By Andrew Thomason
Illinois Statehouse News
SPRINGFIELD, Ill. — If every man, woman and child in Illinois were to drink 18 ounces of sugary beverages each day, state coffers could get an additional $1.4 billion.
A new study by the Cook County Department of Public Health said Illinoisans are set to drink 6.6 billion, 12-ounce cans of soda, sports drinks and other sugary beverages in 2011.
That could mean big bucks for the state if lawmakers were to enact a 2-cents-per-ounce tax. The tax would be levied on regular soda, diet soda and other sugar-sweetened drinks. A standard 12-ounce can of soda would cost 24 cents more under the proposed tax.
The study also suggested that the state and private employers would save at least $200 million in health-care costs by imposing the tax.
Elissa Bassler, director of the Illinois Public Health Institute (IPHI), said any revenue generated by the tax should be put into obesity prevention and reduction programs, instead of being absorbed in the state’s “budgetary black hole.”
The IPHA, which explores health issues in Illinois, worked closely with the Cook County Health Department in developing the report, Bassler said.
“I think that it helps to demonstrate what the possibilities are for what a sugary beverage tax might accomplish,” she said.
The suggested 2-cents-per-ounce tax is on top of a 6.25 percent tax — or 6.25-cents on every $1 charged — on sugary drinks imposed by legislators two years ago to help fund the state’s $31 billion capital program.
State Sen. Dave Syverson, R-Rockford, said lawmakers are unlikely to have a taste for tax hikes, especially considering the state increased individual income taxes by 67 percent last year.
“I just don’t see, especially in this (political) climate, there being a lot of support for that,” Syverson said.
Syverson serves on the state Senate Public Health Committee, the same committee where a similar soda-tax plan stalled during the Legislature’s spring session.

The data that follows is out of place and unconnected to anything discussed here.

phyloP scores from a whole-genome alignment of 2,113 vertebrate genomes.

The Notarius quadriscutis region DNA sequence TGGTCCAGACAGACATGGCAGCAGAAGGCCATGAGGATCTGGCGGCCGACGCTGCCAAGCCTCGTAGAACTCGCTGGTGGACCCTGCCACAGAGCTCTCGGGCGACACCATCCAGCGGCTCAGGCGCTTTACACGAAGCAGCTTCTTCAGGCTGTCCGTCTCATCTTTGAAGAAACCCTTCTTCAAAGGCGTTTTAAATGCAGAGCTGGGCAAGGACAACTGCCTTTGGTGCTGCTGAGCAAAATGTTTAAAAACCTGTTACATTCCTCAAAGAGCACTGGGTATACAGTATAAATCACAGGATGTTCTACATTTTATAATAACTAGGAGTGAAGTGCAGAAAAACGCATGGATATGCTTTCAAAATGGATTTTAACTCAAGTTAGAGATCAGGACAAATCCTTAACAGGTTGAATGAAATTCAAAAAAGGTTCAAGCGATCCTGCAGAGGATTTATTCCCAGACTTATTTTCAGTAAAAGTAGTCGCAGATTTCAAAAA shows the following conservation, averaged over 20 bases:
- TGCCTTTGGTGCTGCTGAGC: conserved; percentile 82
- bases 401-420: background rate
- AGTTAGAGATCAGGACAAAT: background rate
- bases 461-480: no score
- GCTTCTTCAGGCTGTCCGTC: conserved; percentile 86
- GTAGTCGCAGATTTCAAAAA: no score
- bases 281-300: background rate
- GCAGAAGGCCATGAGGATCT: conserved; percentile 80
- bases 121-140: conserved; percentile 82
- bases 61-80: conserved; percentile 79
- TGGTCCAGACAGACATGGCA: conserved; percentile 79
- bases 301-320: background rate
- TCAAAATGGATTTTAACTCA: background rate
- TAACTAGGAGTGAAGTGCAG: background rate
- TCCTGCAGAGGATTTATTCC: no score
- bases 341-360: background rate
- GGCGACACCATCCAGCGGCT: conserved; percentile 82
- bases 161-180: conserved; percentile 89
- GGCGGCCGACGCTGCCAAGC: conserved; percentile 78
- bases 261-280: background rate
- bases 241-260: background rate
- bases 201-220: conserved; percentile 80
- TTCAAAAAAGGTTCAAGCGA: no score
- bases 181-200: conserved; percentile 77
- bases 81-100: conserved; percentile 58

The report, released Nov. 1, focuses on the health side of the argument, instead of the tax side.
Consumption of sugary beverages now makes up almost 10 percent of the calories the average person consumes during the day, according to the study. Sugary beverages made up just 4 percent of a person’s caloric intake in 1978.
The jump in sugary drinks has led to one in four Illinoisans becoming obese, weighing at least 20 percent more than their ideal weight.
The higher the cost of a 12-ounce can of soda, the less likely someone is to drink the 120 calories of sugar, the study says.
Tim Bramlet, director of the Illinois Beverage Association, which lobbies on behalf of the beverage industry, said a tax on soda would have unintended financial consequences on those who can least afford it.
“This would be a tax on Illinois consumers, especially middle-income and lower-income folks,” Bramlet said.
The study agrees that low-income consumers would be hit the hardest, only because middle- to low-income consumers drink the most sugary beverages.
Additionally, according to the study, it is that exact demographic — middle- to low-income consumers — who are enrolled in Medicaid that cost the state the most in terms of health care and have a higher chance of suffering from health issues related to obesity.
Bramlet said linking sugary drinks to obesity is a bit of a fallacy.
“We don’t view these products as unhealthy. … When consumed responsibly, these products are harmless. People just have to be smart about how to use them,” he said.
Bramlet added that the non-alcoholic beverage industry directly employs about 7,000 people in the state. If a tax on beverages was enacted, many of those employees could lose their jobs, he said.
If the government wants to help people slim down, it should start by setting a good example, not by increasing taxes, Syverson said.
He suggested excluding soda and other sugary drinks from the list of what people can purchase with food stamps from the state. It’s an idea state Rep. Mike Zalewski, D-Chicago, tried to get through the General Assembly this spring. The move failed.
“If we were roaring right now and the economy were humming along … you could look at a different tax structure for sugary soft drinks. But the way that it is right now, where there’s a backlash to any taxing, with good reason, that’s not the right conversation to be having,” Zalewski said.